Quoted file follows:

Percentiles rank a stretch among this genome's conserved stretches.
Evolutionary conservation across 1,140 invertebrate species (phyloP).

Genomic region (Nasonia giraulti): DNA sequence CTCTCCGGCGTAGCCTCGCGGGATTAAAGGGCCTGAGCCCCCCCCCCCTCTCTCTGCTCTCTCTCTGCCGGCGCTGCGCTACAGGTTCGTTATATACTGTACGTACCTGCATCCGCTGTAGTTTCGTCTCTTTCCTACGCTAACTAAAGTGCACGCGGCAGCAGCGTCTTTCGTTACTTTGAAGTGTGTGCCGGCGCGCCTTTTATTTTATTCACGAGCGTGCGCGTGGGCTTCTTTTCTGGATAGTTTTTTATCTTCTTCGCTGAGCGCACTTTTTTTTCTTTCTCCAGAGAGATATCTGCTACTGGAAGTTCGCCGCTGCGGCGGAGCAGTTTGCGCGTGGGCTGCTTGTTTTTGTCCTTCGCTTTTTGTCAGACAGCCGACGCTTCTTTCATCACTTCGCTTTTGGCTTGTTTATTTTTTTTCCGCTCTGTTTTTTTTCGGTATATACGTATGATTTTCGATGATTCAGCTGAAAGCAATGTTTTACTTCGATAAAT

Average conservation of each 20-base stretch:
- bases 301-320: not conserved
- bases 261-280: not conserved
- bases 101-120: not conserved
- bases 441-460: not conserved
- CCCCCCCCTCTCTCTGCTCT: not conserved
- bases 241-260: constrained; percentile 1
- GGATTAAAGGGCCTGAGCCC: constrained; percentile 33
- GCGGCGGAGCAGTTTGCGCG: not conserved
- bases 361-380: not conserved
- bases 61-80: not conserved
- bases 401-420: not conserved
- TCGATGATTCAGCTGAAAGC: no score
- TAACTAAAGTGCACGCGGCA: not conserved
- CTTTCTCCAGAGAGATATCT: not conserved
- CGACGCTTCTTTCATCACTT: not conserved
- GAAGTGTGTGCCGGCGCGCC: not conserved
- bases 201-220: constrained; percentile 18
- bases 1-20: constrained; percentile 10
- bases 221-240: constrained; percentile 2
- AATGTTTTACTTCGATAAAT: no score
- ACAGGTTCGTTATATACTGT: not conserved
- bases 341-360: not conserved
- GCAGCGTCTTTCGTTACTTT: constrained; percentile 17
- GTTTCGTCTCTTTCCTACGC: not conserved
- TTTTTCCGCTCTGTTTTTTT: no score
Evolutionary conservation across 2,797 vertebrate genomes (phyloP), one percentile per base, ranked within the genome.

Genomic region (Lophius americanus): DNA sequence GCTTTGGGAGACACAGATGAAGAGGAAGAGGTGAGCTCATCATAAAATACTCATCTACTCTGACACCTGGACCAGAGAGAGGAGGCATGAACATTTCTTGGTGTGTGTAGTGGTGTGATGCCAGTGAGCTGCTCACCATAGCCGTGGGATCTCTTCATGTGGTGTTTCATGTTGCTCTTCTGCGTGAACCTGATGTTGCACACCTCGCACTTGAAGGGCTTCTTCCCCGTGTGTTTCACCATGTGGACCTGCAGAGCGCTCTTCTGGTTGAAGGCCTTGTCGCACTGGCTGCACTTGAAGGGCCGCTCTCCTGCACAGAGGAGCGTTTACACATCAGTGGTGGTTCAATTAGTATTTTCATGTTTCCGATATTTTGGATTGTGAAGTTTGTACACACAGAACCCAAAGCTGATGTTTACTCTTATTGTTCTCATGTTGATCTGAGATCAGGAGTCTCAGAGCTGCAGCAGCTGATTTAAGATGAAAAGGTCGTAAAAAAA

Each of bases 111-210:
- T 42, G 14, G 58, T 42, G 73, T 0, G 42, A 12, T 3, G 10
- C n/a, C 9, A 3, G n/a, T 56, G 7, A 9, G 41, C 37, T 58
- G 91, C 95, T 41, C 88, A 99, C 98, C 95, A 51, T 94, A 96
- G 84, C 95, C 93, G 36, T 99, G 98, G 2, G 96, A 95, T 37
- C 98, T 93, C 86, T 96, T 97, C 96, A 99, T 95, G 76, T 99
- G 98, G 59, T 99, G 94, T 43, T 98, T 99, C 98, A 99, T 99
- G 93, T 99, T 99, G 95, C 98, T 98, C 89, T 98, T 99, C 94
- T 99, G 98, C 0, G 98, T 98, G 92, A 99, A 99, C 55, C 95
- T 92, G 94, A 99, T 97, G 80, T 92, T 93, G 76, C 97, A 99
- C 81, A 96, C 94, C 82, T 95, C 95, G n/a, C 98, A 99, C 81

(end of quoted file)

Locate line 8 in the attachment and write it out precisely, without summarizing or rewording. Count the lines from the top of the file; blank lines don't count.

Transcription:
- bases 441-460: not conserved